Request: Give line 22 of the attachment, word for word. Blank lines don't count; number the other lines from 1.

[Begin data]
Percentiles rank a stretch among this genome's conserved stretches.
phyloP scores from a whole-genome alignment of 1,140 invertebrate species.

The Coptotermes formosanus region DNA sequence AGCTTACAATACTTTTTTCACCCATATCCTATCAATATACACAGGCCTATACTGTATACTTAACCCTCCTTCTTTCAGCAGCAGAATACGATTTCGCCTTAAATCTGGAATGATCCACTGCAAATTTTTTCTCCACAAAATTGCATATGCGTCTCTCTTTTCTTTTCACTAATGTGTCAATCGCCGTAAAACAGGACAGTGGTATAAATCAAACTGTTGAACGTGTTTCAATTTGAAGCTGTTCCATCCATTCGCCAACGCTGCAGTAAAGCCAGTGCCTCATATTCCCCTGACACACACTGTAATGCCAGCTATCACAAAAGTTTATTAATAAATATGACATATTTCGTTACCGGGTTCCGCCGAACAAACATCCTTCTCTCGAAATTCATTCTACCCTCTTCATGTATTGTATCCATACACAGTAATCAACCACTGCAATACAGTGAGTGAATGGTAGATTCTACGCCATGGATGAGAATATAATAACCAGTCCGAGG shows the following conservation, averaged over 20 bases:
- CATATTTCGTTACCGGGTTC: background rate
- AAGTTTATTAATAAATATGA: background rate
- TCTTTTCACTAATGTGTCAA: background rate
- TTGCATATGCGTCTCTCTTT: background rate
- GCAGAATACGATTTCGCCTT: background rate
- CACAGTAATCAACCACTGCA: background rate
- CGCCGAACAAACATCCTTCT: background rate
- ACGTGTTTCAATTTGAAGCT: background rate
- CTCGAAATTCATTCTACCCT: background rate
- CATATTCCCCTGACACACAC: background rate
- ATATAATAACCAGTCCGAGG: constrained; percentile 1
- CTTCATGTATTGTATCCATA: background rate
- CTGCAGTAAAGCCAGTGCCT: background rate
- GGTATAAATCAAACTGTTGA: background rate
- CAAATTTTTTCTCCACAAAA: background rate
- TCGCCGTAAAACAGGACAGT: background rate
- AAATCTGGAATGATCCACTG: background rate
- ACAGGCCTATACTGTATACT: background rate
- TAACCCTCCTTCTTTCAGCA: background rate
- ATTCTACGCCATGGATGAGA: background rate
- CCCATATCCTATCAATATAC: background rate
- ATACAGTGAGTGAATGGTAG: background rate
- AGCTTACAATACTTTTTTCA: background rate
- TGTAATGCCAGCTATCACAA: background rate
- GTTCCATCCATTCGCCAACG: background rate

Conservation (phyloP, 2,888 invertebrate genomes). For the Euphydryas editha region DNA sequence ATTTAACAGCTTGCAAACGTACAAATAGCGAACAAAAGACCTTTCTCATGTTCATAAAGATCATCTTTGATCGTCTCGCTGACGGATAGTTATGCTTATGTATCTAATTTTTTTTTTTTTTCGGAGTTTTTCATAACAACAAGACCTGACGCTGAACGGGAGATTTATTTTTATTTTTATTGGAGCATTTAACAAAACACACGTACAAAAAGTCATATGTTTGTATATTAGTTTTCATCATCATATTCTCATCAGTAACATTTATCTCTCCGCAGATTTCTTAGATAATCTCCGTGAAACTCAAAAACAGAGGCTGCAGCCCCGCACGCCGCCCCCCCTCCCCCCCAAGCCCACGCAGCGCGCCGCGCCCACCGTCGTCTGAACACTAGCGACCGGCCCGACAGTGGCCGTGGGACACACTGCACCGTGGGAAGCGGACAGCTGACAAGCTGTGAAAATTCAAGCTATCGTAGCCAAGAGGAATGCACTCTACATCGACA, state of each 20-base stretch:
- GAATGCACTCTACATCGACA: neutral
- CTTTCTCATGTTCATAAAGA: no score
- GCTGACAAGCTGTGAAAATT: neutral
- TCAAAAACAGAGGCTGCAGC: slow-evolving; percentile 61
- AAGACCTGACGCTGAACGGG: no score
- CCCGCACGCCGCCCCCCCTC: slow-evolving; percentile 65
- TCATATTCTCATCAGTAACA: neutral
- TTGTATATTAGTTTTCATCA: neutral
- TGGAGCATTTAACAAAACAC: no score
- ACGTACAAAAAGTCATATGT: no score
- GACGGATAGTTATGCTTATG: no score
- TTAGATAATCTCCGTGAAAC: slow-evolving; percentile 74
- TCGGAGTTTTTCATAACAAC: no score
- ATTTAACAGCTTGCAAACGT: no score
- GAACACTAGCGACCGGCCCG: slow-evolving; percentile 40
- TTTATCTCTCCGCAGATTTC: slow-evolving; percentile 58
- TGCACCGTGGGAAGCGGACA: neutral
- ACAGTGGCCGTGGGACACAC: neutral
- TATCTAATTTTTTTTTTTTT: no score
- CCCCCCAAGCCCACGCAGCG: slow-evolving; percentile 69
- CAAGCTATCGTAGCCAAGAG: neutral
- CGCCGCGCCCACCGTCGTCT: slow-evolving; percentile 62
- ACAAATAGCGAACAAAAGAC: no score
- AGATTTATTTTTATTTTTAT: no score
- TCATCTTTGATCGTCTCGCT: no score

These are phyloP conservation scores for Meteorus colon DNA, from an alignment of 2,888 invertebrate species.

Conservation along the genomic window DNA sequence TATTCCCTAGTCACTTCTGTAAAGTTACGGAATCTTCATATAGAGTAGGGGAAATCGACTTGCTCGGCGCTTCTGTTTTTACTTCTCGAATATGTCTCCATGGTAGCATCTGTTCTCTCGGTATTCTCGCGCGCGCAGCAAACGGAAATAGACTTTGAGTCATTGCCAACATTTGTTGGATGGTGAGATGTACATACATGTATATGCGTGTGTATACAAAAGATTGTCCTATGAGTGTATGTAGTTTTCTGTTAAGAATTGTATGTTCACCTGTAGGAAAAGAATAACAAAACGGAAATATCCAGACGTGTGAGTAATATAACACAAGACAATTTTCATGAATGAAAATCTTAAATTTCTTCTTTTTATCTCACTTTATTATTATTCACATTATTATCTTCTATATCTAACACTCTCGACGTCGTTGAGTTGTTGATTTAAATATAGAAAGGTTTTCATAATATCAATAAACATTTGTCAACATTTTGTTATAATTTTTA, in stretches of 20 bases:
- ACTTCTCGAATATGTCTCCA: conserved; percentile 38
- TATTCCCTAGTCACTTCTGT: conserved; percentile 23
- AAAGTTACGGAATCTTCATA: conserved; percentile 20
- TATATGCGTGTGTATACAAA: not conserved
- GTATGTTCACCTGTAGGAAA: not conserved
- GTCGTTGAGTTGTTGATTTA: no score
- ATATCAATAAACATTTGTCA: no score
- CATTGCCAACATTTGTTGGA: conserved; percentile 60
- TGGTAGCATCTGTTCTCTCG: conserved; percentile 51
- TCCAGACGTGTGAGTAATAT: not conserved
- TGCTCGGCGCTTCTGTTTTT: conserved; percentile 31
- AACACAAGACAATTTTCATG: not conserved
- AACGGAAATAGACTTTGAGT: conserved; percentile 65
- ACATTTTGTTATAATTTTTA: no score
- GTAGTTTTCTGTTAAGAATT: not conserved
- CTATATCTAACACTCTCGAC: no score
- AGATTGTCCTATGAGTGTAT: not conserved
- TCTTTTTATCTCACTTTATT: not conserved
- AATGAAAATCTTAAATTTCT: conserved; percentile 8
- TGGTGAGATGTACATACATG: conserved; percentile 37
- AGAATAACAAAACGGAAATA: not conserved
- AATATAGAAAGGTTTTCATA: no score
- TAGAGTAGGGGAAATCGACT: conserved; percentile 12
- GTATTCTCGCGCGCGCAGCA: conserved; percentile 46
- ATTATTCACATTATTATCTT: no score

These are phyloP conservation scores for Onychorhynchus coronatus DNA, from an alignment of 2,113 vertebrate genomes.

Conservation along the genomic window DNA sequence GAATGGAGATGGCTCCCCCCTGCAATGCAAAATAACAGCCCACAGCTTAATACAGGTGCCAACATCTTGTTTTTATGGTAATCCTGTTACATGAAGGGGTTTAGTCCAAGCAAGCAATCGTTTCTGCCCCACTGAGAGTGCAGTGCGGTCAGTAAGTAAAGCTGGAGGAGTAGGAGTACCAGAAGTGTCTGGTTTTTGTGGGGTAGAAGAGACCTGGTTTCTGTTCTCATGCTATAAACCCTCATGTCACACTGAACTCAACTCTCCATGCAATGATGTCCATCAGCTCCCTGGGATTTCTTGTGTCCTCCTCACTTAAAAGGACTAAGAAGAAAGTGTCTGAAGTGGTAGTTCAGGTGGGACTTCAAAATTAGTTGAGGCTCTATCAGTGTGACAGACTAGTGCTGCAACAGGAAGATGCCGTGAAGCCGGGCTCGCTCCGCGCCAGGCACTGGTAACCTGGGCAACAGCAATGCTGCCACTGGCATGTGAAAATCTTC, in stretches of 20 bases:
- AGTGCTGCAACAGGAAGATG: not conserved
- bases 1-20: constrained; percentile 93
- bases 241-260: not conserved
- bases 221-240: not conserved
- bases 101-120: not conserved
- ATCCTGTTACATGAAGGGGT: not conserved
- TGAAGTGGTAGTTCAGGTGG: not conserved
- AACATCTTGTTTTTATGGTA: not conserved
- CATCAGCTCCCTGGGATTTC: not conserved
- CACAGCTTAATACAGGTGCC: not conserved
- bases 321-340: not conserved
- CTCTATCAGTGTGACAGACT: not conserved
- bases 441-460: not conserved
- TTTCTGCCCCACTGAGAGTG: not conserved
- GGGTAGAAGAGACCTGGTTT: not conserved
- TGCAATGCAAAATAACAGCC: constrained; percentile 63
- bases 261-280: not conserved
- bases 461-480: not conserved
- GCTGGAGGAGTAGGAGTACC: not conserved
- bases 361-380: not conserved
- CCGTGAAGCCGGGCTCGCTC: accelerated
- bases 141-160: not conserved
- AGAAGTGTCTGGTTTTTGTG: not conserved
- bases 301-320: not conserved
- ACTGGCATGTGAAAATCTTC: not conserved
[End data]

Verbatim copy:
- TAACCCTCCTTCTTTCAGCA: background rate